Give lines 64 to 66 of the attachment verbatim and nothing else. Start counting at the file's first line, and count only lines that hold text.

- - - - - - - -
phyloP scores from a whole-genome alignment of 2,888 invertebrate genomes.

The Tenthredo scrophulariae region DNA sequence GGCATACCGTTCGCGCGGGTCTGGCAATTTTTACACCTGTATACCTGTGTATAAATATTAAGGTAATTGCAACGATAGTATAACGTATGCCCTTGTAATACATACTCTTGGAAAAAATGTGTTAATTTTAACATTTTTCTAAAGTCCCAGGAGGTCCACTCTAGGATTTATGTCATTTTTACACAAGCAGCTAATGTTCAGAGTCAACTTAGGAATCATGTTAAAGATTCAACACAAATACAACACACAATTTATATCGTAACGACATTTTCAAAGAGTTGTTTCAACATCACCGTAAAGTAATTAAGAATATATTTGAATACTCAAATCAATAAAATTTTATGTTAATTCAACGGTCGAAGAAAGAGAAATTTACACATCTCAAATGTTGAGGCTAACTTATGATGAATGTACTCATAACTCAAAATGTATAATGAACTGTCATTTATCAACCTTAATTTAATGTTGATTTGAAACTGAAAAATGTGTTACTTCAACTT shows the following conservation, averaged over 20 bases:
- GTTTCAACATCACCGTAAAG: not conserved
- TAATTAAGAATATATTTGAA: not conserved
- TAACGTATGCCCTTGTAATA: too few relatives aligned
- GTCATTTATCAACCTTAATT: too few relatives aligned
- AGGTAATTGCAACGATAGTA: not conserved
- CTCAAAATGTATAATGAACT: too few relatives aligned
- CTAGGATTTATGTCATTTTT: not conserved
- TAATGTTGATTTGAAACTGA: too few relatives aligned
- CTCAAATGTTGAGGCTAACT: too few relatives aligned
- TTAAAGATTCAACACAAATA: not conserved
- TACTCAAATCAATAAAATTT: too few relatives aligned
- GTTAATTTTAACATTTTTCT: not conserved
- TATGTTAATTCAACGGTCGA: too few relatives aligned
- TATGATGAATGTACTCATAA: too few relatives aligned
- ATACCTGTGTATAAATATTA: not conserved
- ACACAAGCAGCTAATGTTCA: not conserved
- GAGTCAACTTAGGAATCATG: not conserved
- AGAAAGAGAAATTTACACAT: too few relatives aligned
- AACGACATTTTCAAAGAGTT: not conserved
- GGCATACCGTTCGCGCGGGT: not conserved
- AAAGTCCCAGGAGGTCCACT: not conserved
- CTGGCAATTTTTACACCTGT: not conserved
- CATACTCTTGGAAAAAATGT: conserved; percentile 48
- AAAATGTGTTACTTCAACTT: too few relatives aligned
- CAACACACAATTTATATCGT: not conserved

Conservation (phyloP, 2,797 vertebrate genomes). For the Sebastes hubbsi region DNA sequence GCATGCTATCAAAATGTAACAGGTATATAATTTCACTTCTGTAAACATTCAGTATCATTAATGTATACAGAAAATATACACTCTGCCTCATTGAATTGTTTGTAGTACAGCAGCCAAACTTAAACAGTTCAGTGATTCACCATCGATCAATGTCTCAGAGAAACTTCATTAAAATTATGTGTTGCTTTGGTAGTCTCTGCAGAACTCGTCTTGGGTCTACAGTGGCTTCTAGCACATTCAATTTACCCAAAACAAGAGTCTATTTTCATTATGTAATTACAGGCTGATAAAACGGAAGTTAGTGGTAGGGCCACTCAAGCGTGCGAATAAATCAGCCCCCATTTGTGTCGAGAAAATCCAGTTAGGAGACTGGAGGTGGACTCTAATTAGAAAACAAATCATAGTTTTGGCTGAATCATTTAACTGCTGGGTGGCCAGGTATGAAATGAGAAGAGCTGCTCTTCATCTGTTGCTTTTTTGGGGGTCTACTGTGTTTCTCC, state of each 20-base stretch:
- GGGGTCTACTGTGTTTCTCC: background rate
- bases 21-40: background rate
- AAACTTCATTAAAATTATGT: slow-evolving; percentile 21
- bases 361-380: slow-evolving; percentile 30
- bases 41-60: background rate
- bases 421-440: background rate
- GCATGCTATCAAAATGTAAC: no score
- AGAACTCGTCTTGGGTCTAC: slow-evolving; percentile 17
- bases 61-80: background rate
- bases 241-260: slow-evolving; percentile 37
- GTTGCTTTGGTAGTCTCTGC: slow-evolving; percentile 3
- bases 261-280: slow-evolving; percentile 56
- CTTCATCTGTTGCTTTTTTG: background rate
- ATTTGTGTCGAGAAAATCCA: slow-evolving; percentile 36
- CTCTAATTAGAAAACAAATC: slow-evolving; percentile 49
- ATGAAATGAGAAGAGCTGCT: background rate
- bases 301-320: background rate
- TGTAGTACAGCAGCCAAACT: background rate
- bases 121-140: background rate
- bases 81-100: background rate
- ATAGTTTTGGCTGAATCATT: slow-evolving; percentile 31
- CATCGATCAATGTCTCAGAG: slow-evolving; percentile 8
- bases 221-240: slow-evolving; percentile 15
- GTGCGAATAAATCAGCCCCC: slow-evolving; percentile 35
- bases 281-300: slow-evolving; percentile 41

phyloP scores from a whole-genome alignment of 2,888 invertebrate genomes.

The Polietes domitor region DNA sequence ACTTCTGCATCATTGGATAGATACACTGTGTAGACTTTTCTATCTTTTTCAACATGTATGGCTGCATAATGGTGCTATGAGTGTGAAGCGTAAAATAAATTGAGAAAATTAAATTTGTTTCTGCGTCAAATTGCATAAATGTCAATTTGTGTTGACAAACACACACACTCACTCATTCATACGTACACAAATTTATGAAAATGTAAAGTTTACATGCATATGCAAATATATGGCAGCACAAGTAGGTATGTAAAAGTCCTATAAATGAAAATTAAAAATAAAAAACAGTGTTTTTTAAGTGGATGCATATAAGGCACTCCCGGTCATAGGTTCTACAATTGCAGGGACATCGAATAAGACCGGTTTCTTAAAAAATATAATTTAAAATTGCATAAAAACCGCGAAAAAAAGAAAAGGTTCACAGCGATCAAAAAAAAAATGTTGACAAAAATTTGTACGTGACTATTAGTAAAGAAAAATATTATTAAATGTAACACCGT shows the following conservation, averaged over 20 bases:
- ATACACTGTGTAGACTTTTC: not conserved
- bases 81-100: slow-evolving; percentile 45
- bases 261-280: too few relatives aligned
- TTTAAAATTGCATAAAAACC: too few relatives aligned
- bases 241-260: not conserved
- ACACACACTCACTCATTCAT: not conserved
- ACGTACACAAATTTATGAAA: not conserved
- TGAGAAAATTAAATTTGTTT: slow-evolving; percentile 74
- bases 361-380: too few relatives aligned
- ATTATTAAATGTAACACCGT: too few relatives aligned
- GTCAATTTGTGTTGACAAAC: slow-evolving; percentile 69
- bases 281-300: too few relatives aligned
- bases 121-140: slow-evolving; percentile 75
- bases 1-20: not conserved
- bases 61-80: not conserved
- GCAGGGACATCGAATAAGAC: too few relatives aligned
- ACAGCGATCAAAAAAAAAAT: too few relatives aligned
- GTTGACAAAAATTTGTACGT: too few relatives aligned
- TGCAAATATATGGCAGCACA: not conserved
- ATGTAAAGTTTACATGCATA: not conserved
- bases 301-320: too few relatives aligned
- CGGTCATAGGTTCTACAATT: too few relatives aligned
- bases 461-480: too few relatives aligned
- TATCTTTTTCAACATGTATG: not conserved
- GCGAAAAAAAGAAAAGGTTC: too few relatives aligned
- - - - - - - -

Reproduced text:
- bases 361-380: too few relatives aligned
- ATTATTAAATGTAACACCGT: too few relatives aligned
- GTCAATTTGTGTTGACAAAC: slow-evolving; percentile 69